Whether it involves implementing new technology, re-designing the way an organisation interacts with its customers, or improving access to technology for employees, digital transformation is now an essential part of business as usual. It enables organisations faced with ever increasing global competition and economic challenges, to potentially generate additional revenues, become more competitive and in turn, more profitable.
This is corroborated by research from Gartner, which estimates that 66% of companies who are implementing digital transformation projects expect to generate more revenue as a result and a further 39% expect to see their costs reduce through the adoption of digital technologies.
Yet in spite of the promised rewards, digital transformation projects present unique challenges for larger, global organisations in mature markets – Oil & Gas companies, construction and engineering, financial services providers, banks, telcos and energy companies for example. They often have legacy technology in place and ingrained ways of doing business with makes change more difficult. Lengthy compliance obligations and third-party partners that add to their complexity can make them vulnerable to disruption by smaller and nimbler start-ups.
The urgent need to transform among larger organisations is resulting in them facing what has become a continual change programme where time to market is the critical success factor. It’s a race to either be early to adopt, or fastest to market and it’s is having a huge impact on PMOs, which have historically been a rather traditional function.
Roles are changing and rather than doing more of the same – namely following established and often bureaucratic processes – the PMO needs to evolve and become more proactive. Instead of reactively managing change, the emphasis needs to be on facilitation and proactively managing the resources, investments and dependencies required to achieve the desired end result for their organisations.
It is challenging. Research suggests a surprising level of wastage among organisations undergoing digital transformation, with an average of 9.7 per cent (that’s £97 million of the total being invested into projects being lost) for every £1 billion invested. This means PMOs are coming under increasing scrutiny and need to adapt accordingly in order to avoid being perceived as part of the problem. Gartner has predicted a number of key trends that PMOs should be aware of and adapt for, as follows:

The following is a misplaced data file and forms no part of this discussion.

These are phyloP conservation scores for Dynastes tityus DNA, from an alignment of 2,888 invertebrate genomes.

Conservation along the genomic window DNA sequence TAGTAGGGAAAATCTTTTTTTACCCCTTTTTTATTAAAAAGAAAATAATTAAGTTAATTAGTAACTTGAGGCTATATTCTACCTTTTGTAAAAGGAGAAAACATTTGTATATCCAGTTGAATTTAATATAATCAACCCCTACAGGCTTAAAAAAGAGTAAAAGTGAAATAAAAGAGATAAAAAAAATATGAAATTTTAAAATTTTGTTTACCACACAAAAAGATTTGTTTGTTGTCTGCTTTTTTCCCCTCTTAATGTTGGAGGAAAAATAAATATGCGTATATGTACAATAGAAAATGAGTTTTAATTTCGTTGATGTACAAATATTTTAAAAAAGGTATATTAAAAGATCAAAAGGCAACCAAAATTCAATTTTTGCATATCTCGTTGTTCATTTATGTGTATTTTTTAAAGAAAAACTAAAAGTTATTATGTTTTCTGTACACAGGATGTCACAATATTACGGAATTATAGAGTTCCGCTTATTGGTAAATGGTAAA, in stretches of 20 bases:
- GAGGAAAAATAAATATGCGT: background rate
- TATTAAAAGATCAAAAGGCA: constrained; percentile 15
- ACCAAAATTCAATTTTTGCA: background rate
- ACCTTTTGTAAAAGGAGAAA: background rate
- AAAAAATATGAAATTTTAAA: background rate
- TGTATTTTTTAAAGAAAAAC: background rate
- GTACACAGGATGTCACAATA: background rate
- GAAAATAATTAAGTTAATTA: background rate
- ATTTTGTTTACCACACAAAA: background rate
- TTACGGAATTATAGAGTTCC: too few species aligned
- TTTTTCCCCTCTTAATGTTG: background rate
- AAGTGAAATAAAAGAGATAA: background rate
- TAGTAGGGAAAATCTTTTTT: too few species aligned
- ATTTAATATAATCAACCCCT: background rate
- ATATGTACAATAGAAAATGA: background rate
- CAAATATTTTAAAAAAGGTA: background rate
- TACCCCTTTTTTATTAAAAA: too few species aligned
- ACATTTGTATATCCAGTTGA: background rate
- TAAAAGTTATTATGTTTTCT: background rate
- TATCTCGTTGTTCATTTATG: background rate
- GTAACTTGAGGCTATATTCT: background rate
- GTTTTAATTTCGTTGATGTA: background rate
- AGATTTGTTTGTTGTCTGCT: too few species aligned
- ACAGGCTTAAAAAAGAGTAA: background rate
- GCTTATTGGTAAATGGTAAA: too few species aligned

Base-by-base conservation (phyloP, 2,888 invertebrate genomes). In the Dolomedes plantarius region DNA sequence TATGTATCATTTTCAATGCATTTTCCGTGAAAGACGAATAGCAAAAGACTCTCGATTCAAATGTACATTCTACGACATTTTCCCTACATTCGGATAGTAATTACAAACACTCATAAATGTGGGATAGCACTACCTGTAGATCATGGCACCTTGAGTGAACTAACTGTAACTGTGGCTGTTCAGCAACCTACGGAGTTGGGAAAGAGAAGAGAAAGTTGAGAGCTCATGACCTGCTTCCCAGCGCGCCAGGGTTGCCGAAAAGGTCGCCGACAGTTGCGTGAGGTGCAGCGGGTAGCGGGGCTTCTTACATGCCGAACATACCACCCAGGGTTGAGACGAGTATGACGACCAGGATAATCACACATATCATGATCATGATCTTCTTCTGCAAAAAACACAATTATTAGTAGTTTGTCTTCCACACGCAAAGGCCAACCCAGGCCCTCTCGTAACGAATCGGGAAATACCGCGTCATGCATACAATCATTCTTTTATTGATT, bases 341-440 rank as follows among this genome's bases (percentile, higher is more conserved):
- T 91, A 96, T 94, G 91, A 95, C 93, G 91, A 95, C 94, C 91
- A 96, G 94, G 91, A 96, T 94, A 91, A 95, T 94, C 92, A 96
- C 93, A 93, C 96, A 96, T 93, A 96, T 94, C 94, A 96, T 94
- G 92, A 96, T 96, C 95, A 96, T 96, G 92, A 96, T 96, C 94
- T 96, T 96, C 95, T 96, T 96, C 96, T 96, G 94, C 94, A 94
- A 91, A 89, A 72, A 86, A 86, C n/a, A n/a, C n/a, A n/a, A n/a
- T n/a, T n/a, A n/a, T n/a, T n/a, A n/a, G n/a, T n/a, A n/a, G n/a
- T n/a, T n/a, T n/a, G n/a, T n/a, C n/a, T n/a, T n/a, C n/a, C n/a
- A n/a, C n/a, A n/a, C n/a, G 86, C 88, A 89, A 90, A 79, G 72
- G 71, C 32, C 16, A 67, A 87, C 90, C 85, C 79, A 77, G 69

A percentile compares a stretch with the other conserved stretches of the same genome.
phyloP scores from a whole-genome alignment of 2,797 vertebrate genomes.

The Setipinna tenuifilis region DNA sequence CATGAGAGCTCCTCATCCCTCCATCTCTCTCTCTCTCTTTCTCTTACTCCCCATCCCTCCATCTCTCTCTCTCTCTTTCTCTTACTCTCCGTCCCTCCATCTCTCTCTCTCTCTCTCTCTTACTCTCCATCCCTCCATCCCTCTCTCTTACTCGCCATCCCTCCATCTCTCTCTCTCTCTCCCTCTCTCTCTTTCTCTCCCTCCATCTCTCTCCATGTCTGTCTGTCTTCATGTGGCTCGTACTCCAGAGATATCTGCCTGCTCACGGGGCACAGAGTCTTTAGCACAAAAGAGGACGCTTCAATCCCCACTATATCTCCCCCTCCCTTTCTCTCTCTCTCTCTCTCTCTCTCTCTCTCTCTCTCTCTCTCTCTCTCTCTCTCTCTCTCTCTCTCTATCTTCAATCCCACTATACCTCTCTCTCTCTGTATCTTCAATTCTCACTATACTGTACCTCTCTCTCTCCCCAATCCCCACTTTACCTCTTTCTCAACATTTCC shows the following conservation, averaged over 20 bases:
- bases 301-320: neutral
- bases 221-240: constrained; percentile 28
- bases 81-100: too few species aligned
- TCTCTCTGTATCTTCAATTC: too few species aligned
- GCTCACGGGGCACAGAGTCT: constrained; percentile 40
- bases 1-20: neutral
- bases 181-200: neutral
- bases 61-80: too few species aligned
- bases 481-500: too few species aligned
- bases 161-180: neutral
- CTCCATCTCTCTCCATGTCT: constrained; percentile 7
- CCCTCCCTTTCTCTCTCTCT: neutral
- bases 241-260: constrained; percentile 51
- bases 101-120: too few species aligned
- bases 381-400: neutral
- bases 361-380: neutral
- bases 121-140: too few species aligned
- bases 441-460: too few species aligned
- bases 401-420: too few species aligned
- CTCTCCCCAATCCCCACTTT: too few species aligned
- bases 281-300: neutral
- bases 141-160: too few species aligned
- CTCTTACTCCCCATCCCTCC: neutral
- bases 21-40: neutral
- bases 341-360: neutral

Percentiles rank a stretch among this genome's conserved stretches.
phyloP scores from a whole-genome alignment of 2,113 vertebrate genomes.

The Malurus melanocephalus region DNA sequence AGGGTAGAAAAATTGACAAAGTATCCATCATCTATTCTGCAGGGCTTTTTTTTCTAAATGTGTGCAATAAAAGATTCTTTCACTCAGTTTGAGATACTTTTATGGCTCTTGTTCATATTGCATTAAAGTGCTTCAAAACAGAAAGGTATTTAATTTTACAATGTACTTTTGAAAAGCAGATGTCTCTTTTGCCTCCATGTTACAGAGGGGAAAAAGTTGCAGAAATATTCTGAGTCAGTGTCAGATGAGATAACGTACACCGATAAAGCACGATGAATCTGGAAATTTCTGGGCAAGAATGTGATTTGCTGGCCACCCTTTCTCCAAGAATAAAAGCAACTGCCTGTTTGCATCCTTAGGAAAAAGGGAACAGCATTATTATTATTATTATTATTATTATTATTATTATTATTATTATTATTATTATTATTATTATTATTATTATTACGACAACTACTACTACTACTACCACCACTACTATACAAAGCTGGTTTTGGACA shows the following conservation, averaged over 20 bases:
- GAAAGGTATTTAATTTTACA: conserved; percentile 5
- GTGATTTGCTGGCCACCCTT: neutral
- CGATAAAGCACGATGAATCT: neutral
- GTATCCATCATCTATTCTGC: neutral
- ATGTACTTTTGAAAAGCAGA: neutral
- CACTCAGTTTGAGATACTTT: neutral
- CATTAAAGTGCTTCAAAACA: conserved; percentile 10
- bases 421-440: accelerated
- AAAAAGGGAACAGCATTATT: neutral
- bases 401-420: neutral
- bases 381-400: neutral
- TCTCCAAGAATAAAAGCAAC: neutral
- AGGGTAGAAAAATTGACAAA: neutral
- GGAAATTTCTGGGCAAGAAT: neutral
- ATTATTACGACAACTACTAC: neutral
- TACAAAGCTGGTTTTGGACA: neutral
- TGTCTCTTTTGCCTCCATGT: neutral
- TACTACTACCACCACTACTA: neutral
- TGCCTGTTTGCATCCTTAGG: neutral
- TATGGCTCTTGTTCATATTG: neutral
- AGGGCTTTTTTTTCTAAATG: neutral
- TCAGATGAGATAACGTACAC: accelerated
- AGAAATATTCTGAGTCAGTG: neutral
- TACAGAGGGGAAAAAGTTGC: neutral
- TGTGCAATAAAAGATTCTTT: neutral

Decentralised PMO functions that are currently commonplace will start to disappear, in favour of the centralised enterprise PMO (EPMOs). These will effectively become ‘change hubs’ in a highly connected business network. Over 50% of businesses are expected to have introduced an EPMO model within the next 3 years. This is even more necessary if the company is adopting Agile methodologies, where constant change and re-allocation of resources is the norm.
Agile PM methodologies will continue to increase and expand beyond the IT sector. PMOs are at risk of appearing the ‘weakest link’ if they resist change and insist on maintaining traditional waterfall approaches within organisations that are undergoing digital transformation. This is because cutting down on time to market is both a critical success factor and the underlying rationale behind investing in these digital change programmes.
Organisations will need their PMO functions to be less focussed on compliance and adhering to rules or methodologies. Instead the emphasis needs to switch towards enabling portfolio level strategy execution. Rather than measuring historical levels of resource utilisation, it will be important to focus on the overall value being generated from resources employed and understanding whether a better return could be achieved elsewhere.
Ultimately, PMOs need to appreciate that what we call digital transformation will never actually be completed. Adapting to the so-called ‘new normal’ of constant change and disruption means having the right set of PPM tools in place that enable organisations to employ advanced cost and financial controls, communicate intuitively with dashboards and stakeholder reporting, plus offer decision support capabilities, including what-if scenario planning to enable proactive strategy execution management. As a result of these challenges, true enterprise PPM software functionality, that enables large organisations to effectively manage a complex portfolio of diverse projects or programmes, will be highly sought after.